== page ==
It’s not just the complaints mentioned above that doom VR. It’s also the social stigma that comes from wearing such bulky head gear. Let’s be honest – people look like idiots with this stuff on. Again, see the pictures below.
Image credit: Flickr
Image credit: Geek.com
Just last week Facebook announced it was shutting down its Oculus Story Studio. They have their public reasons and spin, but it doesn’t take a genius to figure out that the slow adoption of VR technology might have something to do with it. Just a few years ago they spent $2 billion to buy Oculus.
That said, Facebook has committed to investment with third party content creation studios to create non-gaming experiential VR content for their Oculus Store. This was just one of a number of big changes happening at Oculus in recent months.
Augmented Reality (AR)
The above is indeed a harsh criticism of VR as a marketing channel - however, there is a silver lining: VR is the technological bridge to full, unobtrusive AR.
The difference between VR and AR seem small, but actually they’re huge, from a consumer product standpoint. AR eliminates all the social anxiety caused by VR’s equipment.
Below is an example of how marketing through AR might work. It’s a clip from the movie 'Minority Report' - Tom Cruise walks into the GAP and through his implanted eye contacts he, and only he, sees and hears a personalized native advertisement.
When watching make sure to pay attention to the flash in his eyes.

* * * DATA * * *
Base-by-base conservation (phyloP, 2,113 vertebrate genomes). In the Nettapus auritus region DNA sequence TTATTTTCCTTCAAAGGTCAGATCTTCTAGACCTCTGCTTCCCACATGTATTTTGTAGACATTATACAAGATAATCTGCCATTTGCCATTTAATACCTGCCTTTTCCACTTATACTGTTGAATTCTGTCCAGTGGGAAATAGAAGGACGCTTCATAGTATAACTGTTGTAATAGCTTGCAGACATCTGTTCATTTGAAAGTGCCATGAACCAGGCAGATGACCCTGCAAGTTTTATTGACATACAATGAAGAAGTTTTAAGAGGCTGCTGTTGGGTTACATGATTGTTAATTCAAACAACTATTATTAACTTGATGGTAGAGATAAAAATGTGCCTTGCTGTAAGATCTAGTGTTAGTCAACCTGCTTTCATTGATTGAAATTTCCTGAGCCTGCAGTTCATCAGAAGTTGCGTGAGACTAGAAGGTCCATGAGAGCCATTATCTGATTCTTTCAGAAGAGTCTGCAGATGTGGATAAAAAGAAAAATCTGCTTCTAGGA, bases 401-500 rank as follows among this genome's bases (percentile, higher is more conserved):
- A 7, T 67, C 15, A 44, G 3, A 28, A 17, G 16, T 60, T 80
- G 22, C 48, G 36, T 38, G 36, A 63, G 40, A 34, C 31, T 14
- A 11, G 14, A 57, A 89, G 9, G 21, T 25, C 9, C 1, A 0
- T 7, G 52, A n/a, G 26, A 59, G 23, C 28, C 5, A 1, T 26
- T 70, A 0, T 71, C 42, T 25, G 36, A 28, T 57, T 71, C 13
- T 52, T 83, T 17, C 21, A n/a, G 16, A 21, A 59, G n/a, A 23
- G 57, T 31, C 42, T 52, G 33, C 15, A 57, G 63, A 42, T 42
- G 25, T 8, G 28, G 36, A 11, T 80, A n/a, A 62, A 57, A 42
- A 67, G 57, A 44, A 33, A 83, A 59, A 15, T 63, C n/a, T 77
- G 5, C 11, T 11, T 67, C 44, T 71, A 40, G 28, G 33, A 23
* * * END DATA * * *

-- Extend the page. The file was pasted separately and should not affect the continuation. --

Image credit: Giphy
The title of this post opines that VR is NOT the future of marketing and advertising. However, AR likely is the future of marketing and advertising. In the chart below it’s clear that AR (in dark blue and orange) is barely a blip today. However, take a look at that growth curve over time.
VR/AR installed base (M). Source: Digi-Capital
It’s AR, and not VR, that should drive 26% of CMOs to believe it will have the biggest impact on marketers in the near future. Unfortunately, most of the time, VR and AR are mentioned as one and the same when reporting data and contemplating potential use – VR/AR. They shouldn’t be.
There are three types of AR that marketers will be able to take advantage of – mobile, glasses and body implants.
The Minority Report example is of a body implant - we’re likely a long way away from that technology. On the other hand, glasses probably aren’t too far off in the future. It’s easy to imagine a Google Glass-like device that delivers AR.
The third is mobile and it actually already exists. Remember when 'Pokémon GO' exploded on the scene? That game is an example of AR delivered through a mobile device - as someone peers through their phone they’ll see what surrounds them in the real world. However, there’s a layer of augmentation overlaying the view (see the example below). Imagine a consumer standing in a grocery store aisle looking at the shelves through their phone to scan for AR deals. Brands could do all kinds of cool things with that capability.
So is VR hype, hope or hot right now? The evidence to date leads me to believe it’s absolute hype for marketers. The only exception to that would be marketers looking to specifically target hardcore gamers that use VR products on a regular basis. Other than that, I see VR as the technological bridge to the next generation of marketing and advertising – AR.
To the VR companies out there – keep doing what you’re doing, and use as much spin as you want to keep the capital rounds flowing. It’s your work in VR today that will end up powering AR as the marketing and advertising channel of the future.